Built around a robot, the coffee maker solutions answer demands for prompt and quality barista services. For a human working under time pressure, errors are next to inevitable, whereas smart machines cope with the task efficiently. Consistency is another problem that robotic bars eliminate: program the appliance to follow a specific recipe—and it will reproduce the same taste as many times as needed.

Customer experience with robotic baristas comes down essentially to tapping a button and enjoying a drink:

1. To make a purchase, a buyer runs an app on a smartphone or selects a beverage from a console menu connected to a functional module. So, ordering can be remote or on the spot. 2. The automated coffee maker (e.g., a robotic arm or another mechanism) grinds a portion of beans and supplies water in adequate proportion to brew a joe. 3. Brewing is in accordance with predefined user preferences—selected ingredients, recipe, water temperature, cooking time, milk froth, a flavor, etc. 4. The machine dispenses the ordered drink and delivers it to the customer, always with a predictable quality.

Added value for business

In terms of running a barista business, robotic coffee makers provide benefits beyond enhancing customer experience:


Since less space is required to house an outlet, such as a kiosk or a stand with a robotic arm, rent payments are reduced.


Mistakes due to human factor and associated costs are reduced.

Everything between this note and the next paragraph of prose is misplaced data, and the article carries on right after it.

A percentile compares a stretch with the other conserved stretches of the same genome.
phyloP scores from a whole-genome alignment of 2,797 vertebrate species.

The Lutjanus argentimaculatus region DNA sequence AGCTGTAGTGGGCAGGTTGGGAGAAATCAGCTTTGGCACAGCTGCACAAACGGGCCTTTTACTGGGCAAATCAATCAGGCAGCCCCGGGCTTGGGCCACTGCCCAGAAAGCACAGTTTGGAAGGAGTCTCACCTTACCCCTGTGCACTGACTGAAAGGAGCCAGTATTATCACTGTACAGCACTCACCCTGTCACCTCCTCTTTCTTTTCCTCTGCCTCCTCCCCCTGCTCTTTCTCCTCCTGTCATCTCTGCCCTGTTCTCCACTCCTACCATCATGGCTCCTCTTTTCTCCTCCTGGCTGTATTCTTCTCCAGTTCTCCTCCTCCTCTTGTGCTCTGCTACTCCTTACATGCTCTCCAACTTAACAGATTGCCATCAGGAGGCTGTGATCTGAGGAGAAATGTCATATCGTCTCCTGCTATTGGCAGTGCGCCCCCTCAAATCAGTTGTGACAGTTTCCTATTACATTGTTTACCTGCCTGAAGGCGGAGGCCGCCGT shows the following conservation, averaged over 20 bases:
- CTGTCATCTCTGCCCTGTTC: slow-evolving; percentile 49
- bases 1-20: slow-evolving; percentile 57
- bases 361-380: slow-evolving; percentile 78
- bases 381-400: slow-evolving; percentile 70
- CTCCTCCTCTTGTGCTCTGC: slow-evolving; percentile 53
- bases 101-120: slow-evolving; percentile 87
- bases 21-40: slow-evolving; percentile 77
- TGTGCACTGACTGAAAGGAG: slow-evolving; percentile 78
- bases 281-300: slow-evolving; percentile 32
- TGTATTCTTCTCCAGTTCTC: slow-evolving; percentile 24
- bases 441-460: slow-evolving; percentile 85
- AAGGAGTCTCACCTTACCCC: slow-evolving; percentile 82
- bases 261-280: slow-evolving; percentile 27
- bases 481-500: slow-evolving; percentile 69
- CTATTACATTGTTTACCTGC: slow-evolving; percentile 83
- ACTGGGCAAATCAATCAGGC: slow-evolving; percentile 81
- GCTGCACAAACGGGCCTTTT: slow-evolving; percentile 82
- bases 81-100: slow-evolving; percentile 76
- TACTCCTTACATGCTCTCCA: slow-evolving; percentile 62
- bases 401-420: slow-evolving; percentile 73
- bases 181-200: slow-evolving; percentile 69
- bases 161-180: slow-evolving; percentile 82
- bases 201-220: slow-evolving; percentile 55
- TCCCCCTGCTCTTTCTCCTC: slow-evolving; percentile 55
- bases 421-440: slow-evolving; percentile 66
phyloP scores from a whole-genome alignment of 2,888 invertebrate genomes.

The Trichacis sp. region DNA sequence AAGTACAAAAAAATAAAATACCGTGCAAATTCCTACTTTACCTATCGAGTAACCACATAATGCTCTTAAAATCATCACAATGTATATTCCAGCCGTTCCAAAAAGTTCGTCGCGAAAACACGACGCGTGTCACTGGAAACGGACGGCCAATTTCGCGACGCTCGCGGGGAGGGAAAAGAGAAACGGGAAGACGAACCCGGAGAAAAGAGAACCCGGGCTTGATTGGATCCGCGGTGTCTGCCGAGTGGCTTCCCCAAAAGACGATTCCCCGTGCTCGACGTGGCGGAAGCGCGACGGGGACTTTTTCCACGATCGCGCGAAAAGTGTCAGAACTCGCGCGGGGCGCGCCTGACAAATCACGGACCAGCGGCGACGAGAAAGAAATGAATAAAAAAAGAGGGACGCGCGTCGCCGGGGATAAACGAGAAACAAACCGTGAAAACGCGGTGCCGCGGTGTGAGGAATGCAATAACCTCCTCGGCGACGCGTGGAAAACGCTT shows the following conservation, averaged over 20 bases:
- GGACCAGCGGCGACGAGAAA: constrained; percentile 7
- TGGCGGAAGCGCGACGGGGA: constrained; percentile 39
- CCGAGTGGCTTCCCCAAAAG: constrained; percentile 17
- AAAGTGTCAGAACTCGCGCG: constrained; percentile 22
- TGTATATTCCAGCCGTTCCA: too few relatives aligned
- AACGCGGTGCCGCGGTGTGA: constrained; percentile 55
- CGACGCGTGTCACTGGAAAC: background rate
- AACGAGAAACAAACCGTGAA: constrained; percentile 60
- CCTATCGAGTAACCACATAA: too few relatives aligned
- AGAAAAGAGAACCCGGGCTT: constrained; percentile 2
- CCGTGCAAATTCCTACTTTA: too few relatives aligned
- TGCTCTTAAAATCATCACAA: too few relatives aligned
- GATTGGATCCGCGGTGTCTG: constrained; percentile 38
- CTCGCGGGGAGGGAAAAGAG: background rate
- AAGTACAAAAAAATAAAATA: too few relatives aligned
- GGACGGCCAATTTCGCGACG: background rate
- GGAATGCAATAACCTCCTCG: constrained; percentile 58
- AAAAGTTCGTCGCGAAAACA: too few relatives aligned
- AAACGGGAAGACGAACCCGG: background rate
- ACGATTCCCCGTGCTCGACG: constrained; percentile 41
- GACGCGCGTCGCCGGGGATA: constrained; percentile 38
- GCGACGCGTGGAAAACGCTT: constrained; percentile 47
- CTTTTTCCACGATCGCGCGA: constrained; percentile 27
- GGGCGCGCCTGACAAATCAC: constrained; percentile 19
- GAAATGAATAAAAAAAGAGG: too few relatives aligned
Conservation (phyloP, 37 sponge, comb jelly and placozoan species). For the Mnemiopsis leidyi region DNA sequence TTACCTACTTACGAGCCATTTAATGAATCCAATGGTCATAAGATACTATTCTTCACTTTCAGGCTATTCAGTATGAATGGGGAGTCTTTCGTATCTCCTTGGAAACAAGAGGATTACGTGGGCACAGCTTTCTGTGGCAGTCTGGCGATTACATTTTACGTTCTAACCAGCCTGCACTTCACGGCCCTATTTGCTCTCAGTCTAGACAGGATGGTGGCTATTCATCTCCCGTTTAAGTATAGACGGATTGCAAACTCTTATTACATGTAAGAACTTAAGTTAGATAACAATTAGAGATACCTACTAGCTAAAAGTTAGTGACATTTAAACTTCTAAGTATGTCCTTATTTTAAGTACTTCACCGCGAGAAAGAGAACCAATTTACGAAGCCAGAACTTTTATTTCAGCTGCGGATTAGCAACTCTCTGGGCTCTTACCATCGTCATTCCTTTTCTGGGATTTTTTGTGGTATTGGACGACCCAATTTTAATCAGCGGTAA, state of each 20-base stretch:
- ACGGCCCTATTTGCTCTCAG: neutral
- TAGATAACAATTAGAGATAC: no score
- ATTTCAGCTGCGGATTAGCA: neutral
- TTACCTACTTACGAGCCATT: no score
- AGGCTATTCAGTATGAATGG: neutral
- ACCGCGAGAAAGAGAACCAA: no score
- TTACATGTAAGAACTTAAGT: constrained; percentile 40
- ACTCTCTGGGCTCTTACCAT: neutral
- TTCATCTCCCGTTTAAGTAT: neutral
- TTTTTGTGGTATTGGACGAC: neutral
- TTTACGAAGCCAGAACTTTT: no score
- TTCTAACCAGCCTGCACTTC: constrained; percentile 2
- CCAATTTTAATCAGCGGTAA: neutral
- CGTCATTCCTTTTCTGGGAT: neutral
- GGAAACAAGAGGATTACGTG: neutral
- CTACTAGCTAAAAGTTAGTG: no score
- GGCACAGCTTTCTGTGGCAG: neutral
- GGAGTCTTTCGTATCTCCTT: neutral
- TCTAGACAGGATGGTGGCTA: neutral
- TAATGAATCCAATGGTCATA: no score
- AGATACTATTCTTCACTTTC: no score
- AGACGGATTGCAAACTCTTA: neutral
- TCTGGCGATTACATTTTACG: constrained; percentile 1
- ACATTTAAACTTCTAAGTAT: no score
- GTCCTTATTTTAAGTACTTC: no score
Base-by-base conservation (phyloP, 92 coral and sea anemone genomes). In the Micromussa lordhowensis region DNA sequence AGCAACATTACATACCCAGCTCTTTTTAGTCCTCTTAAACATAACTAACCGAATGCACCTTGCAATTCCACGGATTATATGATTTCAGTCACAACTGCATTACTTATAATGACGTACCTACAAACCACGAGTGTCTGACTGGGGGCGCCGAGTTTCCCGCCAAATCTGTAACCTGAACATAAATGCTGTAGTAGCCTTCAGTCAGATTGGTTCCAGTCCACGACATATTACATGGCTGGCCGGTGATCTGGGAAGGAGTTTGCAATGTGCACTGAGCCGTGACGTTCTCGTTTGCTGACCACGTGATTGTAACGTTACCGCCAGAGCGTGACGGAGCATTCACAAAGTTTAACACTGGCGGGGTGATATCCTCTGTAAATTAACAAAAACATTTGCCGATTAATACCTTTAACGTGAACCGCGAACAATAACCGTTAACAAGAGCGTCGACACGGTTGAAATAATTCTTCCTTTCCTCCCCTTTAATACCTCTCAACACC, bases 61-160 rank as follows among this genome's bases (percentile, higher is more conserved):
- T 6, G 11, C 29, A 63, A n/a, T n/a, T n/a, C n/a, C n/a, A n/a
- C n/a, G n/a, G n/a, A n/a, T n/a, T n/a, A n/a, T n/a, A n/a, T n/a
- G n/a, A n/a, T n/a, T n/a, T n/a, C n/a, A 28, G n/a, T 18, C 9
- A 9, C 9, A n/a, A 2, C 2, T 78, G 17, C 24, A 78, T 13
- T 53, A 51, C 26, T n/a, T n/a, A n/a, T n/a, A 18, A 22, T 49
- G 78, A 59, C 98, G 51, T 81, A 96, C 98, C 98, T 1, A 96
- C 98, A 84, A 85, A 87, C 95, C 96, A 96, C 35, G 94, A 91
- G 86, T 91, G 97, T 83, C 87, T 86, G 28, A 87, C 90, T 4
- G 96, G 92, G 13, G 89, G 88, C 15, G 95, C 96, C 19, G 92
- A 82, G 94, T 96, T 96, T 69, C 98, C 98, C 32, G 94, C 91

Robots collect data to provide valuable insights into key performance indicators—cycle time, demand variations, as well as most and least frequent orders.


Analysis of the acquired business data can aid in personalizing user experience, which has the potential to become a strong selling point.


Starting with a single spot, one can build a chain of robot coffee bars from scratch. The market abounds in franchising offers for sale, whereby a franchisor lends its rights as a brand holder to a franchisee for a franchise payment.

New barista experience at home

Household coffee machines have also gone through a transformation, though in a manner that is different from commercial installations. The objective is the same: new home appliances aim at upgrading the java brewing process from an average-tasting drink to one with customized properties.

Brewing machines are growing smarter—extending the functionality while becoming sleeker and more compact in size, featuring IoT compatibility and Internet connectivity, etc.

The intelligence of a home coffee maker embraces:

• precise temperature, soak time, and strength regulation
• bean grinding feature with adjustable finesse
• saving favorite brewing settings
• downloading and cooking to recipes from the web or special apps
• voice control with virtual assistants (Alexa, Google, et.) or remote control via smart hubs
• barcode reading technology to deliver customized flavors with a single touch
• pre-ordering consumables (capsules for brewing)